In addition to calculating NIBOR rates, Oslo Børs is also responsible for supervising reporting of the rates used for the calculation by the banks, whereas Finance Norway is responsible for determining the rules for NIBOR.
Oslo Børs will use its existing infrastructure and systems for the submission, calculation, distribution and especially surveillance of the interbank rates. This means that the six banks participating in the NIBOR panel (known as the panel banks) will submit their interest rates through the Oslo Børs trading system, which will carry out the calculation of the average rates in accordance with the NIBOR rules as determined by Finance Norway.
NIBOR (Norwegian Interbank Offered Rate) is a collective term for Norwegian money market rates with different maturities, ranging from one week to one year. With effect from 1 January 2014, the number of maturities will be reduced from ten to five. The longest maturity will then be six months. NIBOR is calculated as an average of what the panel banks indicate that they would require in interest on unsecured loans to other banks denominated in Norwegian kroner with two-day delivery. Interest rates are indicative and not based on actual trades.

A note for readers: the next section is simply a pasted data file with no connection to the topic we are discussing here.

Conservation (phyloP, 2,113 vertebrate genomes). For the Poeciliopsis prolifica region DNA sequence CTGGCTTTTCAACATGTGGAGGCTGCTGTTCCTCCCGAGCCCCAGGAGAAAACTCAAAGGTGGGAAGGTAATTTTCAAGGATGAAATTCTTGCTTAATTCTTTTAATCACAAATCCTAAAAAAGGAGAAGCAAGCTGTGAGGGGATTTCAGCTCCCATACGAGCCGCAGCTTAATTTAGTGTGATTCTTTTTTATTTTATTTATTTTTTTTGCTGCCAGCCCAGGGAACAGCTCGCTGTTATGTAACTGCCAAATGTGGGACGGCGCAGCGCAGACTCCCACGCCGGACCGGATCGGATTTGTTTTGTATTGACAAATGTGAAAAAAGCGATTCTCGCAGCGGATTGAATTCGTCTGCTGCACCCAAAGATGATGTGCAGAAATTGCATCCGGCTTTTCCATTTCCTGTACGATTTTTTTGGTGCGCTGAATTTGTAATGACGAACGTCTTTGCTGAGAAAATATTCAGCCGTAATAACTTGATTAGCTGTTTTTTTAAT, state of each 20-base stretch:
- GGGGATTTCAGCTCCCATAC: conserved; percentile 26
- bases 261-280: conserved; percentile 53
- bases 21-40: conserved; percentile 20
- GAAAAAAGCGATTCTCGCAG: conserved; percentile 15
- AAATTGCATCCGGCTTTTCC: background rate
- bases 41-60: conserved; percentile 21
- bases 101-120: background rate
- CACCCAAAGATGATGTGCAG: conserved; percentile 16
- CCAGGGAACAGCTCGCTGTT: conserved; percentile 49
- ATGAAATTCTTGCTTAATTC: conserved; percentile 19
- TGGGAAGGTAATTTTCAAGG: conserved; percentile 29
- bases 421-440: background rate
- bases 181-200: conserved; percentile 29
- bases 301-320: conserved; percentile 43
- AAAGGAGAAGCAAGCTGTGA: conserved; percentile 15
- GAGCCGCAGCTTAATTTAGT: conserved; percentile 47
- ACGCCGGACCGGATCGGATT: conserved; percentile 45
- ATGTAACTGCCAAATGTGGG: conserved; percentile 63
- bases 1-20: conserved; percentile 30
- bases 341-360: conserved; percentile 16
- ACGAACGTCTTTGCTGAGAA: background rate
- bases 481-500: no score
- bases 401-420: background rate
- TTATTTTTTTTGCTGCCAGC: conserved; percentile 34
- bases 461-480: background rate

NIBOR with 3-month maturity is widely used as a reference rate in the professional market. This applies to loans and deposits as well as derivatives. NIBOR is also used in contracts between private parties. The termination of NIBOR rates for some maturities with effect from the New Year may make it necessary to amend agreements that refer to NIBOR rates for maturities that will no longer be available.
NIBOR can be seen at: http://www.oslobors.no/markedsaktivitet/nibor